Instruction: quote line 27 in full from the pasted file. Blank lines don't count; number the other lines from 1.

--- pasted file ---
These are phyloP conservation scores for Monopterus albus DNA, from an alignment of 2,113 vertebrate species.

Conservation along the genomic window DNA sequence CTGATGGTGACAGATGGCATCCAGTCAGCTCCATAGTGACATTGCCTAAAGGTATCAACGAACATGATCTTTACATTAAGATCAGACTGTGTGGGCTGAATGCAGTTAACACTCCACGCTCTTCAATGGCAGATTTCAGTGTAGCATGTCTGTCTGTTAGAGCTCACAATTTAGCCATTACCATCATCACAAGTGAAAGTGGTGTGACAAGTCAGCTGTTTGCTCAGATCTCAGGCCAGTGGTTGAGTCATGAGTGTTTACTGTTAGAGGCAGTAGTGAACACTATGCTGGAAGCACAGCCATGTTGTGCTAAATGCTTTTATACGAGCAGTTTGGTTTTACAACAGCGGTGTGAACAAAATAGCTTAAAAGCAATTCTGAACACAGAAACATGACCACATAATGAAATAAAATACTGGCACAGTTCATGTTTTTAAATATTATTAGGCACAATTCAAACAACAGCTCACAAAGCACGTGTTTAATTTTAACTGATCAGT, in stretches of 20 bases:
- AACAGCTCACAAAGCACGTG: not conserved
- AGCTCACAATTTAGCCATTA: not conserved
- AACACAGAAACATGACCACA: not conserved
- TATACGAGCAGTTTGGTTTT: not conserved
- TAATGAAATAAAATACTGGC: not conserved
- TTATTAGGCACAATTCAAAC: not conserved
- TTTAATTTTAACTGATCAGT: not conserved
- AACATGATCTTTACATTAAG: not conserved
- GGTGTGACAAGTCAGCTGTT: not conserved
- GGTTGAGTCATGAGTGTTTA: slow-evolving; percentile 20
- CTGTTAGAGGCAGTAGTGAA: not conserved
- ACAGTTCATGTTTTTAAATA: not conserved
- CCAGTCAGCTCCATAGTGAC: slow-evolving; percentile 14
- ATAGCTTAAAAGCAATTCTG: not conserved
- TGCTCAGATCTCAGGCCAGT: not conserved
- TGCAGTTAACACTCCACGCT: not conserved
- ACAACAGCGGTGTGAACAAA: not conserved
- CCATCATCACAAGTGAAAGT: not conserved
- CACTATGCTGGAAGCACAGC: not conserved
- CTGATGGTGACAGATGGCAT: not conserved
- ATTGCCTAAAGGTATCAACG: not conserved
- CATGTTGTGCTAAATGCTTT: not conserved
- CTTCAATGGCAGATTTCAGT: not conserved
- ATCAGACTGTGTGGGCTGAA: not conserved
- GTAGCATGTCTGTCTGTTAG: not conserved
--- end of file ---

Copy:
- GTAGCATGTCTGTCTGTTAG: not conserved